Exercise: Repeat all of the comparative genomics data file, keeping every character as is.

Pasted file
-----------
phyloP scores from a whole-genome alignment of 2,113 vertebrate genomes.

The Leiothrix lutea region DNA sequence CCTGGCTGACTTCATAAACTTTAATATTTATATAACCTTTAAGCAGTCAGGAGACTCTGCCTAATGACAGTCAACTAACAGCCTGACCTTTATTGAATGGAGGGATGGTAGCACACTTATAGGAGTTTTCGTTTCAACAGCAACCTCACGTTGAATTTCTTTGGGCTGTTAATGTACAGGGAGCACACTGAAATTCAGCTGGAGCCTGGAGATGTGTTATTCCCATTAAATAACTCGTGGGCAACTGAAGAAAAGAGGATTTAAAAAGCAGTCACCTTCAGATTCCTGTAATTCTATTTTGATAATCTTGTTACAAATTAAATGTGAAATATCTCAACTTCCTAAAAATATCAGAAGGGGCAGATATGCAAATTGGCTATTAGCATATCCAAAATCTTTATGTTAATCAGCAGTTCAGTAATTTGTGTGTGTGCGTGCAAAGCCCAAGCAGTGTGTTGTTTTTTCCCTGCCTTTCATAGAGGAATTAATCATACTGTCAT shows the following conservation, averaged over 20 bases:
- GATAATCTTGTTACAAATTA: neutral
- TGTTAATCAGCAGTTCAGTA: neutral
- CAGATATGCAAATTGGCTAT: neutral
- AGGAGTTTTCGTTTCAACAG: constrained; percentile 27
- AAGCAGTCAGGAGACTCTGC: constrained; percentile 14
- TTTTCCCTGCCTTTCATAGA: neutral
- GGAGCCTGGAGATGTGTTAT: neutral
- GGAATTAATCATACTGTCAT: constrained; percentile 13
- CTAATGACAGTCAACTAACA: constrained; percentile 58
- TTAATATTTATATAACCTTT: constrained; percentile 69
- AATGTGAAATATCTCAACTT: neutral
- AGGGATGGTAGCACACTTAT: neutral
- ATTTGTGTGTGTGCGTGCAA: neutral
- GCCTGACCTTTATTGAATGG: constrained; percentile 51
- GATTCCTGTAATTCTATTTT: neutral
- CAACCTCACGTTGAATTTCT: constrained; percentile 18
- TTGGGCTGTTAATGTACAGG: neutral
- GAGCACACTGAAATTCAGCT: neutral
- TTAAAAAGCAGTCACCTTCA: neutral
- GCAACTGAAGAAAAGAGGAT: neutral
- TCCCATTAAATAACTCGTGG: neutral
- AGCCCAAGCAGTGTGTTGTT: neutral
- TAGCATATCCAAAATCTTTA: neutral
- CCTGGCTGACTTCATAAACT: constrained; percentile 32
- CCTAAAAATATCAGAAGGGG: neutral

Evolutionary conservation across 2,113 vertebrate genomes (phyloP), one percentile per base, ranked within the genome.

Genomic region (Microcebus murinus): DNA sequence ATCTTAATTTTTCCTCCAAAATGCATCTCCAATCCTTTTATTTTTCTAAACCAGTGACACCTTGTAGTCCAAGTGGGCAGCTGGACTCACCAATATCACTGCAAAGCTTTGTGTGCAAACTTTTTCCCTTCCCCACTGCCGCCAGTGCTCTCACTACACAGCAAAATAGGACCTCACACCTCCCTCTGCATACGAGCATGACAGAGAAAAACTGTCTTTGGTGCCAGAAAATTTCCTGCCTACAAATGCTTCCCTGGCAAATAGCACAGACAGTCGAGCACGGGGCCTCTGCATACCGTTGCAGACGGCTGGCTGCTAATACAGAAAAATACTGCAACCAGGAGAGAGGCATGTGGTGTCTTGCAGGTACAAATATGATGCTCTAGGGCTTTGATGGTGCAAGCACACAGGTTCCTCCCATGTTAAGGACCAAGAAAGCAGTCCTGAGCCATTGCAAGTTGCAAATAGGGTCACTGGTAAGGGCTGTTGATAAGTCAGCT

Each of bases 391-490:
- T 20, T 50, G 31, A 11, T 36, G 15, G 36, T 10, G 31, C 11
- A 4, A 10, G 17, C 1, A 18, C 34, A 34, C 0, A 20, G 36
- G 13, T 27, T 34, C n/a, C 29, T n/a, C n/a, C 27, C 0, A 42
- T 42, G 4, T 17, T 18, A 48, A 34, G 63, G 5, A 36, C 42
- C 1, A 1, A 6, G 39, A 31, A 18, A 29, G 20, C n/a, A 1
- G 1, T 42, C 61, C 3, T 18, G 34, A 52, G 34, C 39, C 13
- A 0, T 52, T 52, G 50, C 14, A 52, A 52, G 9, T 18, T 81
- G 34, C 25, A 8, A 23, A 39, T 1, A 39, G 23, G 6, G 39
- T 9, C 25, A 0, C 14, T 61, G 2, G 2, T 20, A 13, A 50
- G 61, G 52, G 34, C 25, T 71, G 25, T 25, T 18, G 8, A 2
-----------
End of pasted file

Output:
phyloP scores from a whole-genome alignment of 2,113 vertebrate genomes.

The Leiothrix lutea region DNA sequence CCTGGCTGACTTCATAAACTTTAATATTTATATAACCTTTAAGCAGTCAGGAGACTCTGCCTAATGACAGTCAACTAACAGCCTGACCTTTATTGAATGGAGGGATGGTAGCACACTTATAGGAGTTTTCGTTTCAACAGCAACCTCACGTTGAATTTCTTTGGGCTGTTAATGTACAGGGAGCACACTGAAATTCAGCTGGAGCCTGGAGATGTGTTATTCCCATTAAATAACTCGTGGGCAACTGAAGAAAAGAGGATTTAAAAAGCAGTCACCTTCAGATTCCTGTAATTCTATTTTGATAATCTTGTTACAAATTAAATGTGAAATATCTCAACTTCCTAAAAATATCAGAAGGGGCAGATATGCAAATTGGCTATTAGCATATCCAAAATCTTTATGTTAATCAGCAGTTCAGTAATTTGTGTGTGTGCGTGCAAAGCCCAAGCAGTGTGTTGTTTTTTCCCTGCCTTTCATAGAGGAATTAATCATACTGTCAT shows the following conservation, averaged over 20 bases:
- GATAATCTTGTTACAAATTA: neutral
- TGTTAATCAGCAGTTCAGTA: neutral
- CAGATATGCAAATTGGCTAT: neutral
- AGGAGTTTTCGTTTCAACAG: constrained; percentile 27
- AAGCAGTCAGGAGACTCTGC: constrained; percentile 14
- TTTTCCCTGCCTTTCATAGA: neutral
- GGAGCCTGGAGATGTGTTAT: neutral
- GGAATTAATCATACTGTCAT: constrained; percentile 13
- CTAATGACAGTCAACTAACA: constrained; percentile 58
- TTAATATTTATATAACCTTT: constrained; percentile 69
- AATGTGAAATATCTCAACTT: neutral
- AGGGATGGTAGCACACTTAT: neutral
- ATTTGTGTGTGTGCGTGCAA: neutral
- GCCTGACCTTTATTGAATGG: constrained; percentile 51
- GATTCCTGTAATTCTATTTT: neutral
- CAACCTCACGTTGAATTTCT: constrained; percentile 18
- TTGGGCTGTTAATGTACAGG: neutral
- GAGCACACTGAAATTCAGCT: neutral
- TTAAAAAGCAGTCACCTTCA: neutral
- GCAACTGAAGAAAAGAGGAT: neutral
- TCCCATTAAATAACTCGTGG: neutral
- AGCCCAAGCAGTGTGTTGTT: neutral
- TAGCATATCCAAAATCTTTA: neutral
- CCTGGCTGACTTCATAAACT: constrained; percentile 32
- CCTAAAAATATCAGAAGGGG: neutral

Evolutionary conservation across 2,113 vertebrate genomes (phyloP), one percentile per base, ranked within the genome.

Genomic region (Microcebus murinus): DNA sequence ATCTTAATTTTTCCTCCAAAATGCATCTCCAATCCTTTTATTTTTCTAAACCAGTGACACCTTGTAGTCCAAGTGGGCAGCTGGACTCACCAATATCACTGCAAAGCTTTGTGTGCAAACTTTTTCCCTTCCCCACTGCCGCCAGTGCTCTCACTACACAGCAAAATAGGACCTCACACCTCCCTCTGCATACGAGCATGACAGAGAAAAACTGTCTTTGGTGCCAGAAAATTTCCTGCCTACAAATGCTTCCCTGGCAAATAGCACAGACAGTCGAGCACGGGGCCTCTGCATACCGTTGCAGACGGCTGGCTGCTAATACAGAAAAATACTGCAACCAGGAGAGAGGCATGTGGTGTCTTGCAGGTACAAATATGATGCTCTAGGGCTTTGATGGTGCAAGCACACAGGTTCCTCCCATGTTAAGGACCAAGAAAGCAGTCCTGAGCCATTGCAAGTTGCAAATAGGGTCACTGGTAAGGGCTGTTGATAAGTCAGCT

Each of bases 391-490:
- T 20, T 50, G 31, A 11, T 36, G 15, G 36, T 10, G 31, C 11
- A 4, A 10, G 17, C 1, A 18, C 34, A 34, C 0, A 20, G 36
- G 13, T 27, T 34, C n/a, C 29, T n/a, C n/a, C 27, C 0, A 42
- T 42, G 4, T 17, T 18, A 48, A 34, G 63, G 5, A 36, C 42
- C 1, A 1, A 6, G 39, A 31, A 18, A 29, G 20, C n/a, A 1
- G 1, T 42, C 61, C 3, T 18, G 34, A 52, G 34, C 39, C 13
- A 0, T 52, T 52, G 50, C 14, A 52, A 52, G 9, T 18, T 81
- G 34, C 25, A 8, A 23, A 39, T 1, A 39, G 23, G 6, G 39
- T 9, C 25, A 0, C 14, T 61, G 2, G 2, T 20, A 13, A 50
- G 61, G 52, G 34, C 25, T 71, G 25, T 25, T 18, G 8, A 2